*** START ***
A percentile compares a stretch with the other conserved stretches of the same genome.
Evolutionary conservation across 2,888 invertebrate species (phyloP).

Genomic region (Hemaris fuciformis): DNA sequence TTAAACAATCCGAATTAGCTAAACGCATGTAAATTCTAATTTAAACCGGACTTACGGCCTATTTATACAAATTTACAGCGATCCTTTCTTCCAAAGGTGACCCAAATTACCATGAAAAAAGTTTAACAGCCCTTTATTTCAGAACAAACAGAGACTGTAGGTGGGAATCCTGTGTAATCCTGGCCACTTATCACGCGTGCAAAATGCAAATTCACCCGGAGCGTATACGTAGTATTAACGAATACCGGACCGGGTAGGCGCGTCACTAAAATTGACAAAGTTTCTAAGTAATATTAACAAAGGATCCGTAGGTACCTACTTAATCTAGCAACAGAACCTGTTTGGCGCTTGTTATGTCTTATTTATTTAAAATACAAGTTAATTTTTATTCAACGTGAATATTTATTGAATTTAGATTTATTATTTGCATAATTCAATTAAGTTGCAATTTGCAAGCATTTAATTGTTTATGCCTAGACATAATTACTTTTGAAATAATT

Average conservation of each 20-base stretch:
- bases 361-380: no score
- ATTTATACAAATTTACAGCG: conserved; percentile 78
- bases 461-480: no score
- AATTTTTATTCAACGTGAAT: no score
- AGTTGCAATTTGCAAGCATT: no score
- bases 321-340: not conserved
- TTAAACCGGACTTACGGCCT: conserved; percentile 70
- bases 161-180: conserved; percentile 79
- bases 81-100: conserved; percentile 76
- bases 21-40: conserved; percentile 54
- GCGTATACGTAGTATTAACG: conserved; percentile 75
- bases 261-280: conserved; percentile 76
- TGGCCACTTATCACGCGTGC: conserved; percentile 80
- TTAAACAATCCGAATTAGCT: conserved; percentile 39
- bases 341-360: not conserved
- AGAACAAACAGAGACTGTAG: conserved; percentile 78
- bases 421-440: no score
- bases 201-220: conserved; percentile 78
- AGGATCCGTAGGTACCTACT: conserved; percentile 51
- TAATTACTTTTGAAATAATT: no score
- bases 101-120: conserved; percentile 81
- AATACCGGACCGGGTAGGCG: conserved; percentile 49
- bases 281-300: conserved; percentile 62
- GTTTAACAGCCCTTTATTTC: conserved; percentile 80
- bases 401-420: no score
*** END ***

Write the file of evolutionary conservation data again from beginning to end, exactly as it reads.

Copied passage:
A percentile compares a stretch with the other conserved stretches of the same genome.
Evolutionary conservation across 2,888 invertebrate species (phyloP).

Genomic region (Hemaris fuciformis): DNA sequence TTAAACAATCCGAATTAGCTAAACGCATGTAAATTCTAATTTAAACCGGACTTACGGCCTATTTATACAAATTTACAGCGATCCTTTCTTCCAAAGGTGACCCAAATTACCATGAAAAAAGTTTAACAGCCCTTTATTTCAGAACAAACAGAGACTGTAGGTGGGAATCCTGTGTAATCCTGGCCACTTATCACGCGTGCAAAATGCAAATTCACCCGGAGCGTATACGTAGTATTAACGAATACCGGACCGGGTAGGCGCGTCACTAAAATTGACAAAGTTTCTAAGTAATATTAACAAAGGATCCGTAGGTACCTACTTAATCTAGCAACAGAACCTGTTTGGCGCTTGTTATGTCTTATTTATTTAAAATACAAGTTAATTTTTATTCAACGTGAATATTTATTGAATTTAGATTTATTATTTGCATAATTCAATTAAGTTGCAATTTGCAAGCATTTAATTGTTTATGCCTAGACATAATTACTTTTGAAATAATT

Average conservation of each 20-base stretch:
- bases 361-380: no score
- ATTTATACAAATTTACAGCG: conserved; percentile 78
- bases 461-480: no score
- AATTTTTATTCAACGTGAAT: no score
- AGTTGCAATTTGCAAGCATT: no score
- bases 321-340: not conserved
- TTAAACCGGACTTACGGCCT: conserved; percentile 70
- bases 161-180: conserved; percentile 79
- bases 81-100: conserved; percentile 76
- bases 21-40: conserved; percentile 54
- GCGTATACGTAGTATTAACG: conserved; percentile 75
- bases 261-280: conserved; percentile 76
- TGGCCACTTATCACGCGTGC: conserved; percentile 80
- TTAAACAATCCGAATTAGCT: conserved; percentile 39
- bases 341-360: not conserved
- AGAACAAACAGAGACTGTAG: conserved; percentile 78
- bases 421-440: no score
- bases 201-220: conserved; percentile 78
- AGGATCCGTAGGTACCTACT: conserved; percentile 51
- TAATTACTTTTGAAATAATT: no score
- bases 101-120: conserved; percentile 81
- AATACCGGACCGGGTAGGCG: conserved; percentile 49
- bases 281-300: conserved; percentile 62
- GTTTAACAGCCCTTTATTTC: conserved; percentile 80
- bases 401-420: no score